I don’t think anyone is saying that EVERYONE there is a thug but you are straining credibility if you are suggesting that it’s all respectable taxpayers hanging out there. If they are, why would anyone need security? There’s plenty of good mixed in with the bad but don’t pretend that there’s no bad.
The crappy part is that all it takes is a few thugs to ruin a neighborhood for some folks. Even if 100 decent people go in and out of that market everyday, one or two jackasses harassing folks and throwing 40s on the ground are going to make it an unpleasant eyesore for many.
I don’t blame the owners but think we all need to admit there is still a problem in some places with some vagrant thugs and see what we can do to get them to move on.
If Chimbo market really wants to make a difference, stop allowing food stamp purchases, stop selling 40 oz beers and stop selling lottery tickets, and start selling quality food.
Ok yes there are some less than desirable but if you dont go in there you dont know what it’s like. And sorry everyone can’t afford not to be on food stamps. The only folks that should be worried about the immediate vicinity are those of us who live on this block. One tragic crime doesn’t make for a bad block. It makes for a tragic crime. If you don’t like chimbo don’t love on my block. I can’t say about BW because I dont live there. But come on you cannot turn a neighborhood like this into a neighborhood of what everyone moving in whats vs what the people who already live here need.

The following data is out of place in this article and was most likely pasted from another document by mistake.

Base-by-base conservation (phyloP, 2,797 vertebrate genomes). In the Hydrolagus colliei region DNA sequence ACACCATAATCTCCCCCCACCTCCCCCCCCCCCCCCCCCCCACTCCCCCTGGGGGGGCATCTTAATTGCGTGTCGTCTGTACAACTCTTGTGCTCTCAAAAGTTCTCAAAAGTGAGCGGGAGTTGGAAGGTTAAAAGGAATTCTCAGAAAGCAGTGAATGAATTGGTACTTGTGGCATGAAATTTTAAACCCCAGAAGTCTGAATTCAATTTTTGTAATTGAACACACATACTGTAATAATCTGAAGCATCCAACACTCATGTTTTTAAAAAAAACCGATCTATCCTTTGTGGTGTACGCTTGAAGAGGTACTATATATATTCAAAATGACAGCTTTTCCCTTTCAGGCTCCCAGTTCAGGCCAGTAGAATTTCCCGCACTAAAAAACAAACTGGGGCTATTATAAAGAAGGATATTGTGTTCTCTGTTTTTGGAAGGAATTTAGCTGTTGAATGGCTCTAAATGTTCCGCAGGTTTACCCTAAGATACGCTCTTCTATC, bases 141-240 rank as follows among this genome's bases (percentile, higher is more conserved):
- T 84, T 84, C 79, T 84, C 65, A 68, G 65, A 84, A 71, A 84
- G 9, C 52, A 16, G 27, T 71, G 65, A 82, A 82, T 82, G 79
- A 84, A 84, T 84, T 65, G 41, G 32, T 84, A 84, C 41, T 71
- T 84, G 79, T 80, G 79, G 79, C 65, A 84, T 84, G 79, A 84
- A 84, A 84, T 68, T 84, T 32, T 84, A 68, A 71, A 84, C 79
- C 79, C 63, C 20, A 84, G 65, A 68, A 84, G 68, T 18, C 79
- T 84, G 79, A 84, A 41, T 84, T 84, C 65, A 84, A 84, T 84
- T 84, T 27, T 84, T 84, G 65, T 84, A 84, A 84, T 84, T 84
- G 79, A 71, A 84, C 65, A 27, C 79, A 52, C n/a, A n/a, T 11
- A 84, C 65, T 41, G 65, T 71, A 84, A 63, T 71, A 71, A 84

I’m not against offering what people “need.” I’m saying we should crack down on vagrants hanging out in front of a store. How many decent folks do you see hanging out in front of any store? Buy what you need and take it home. Play your X-rated music in your house, drink your 40 in your house. Allowing your store to turn into a meeting spot creates a magnet for folks with too much time on their hands. Sell whatever you want as far as I’m concerned but have a no loitering policy and enforce it.
“If Chimbo market really wants to make a difference, stop allowing food stamp purchases, stop selling 40 oz beers and stop selling lottery tickets, and start selling quality food.”
So….. Stop acting like a grocery store? Cause by that criteria most grocery stores in the city would be closed.
Well… there are some changes that they could stand to make at Chimbo Market to make it look less ghetto.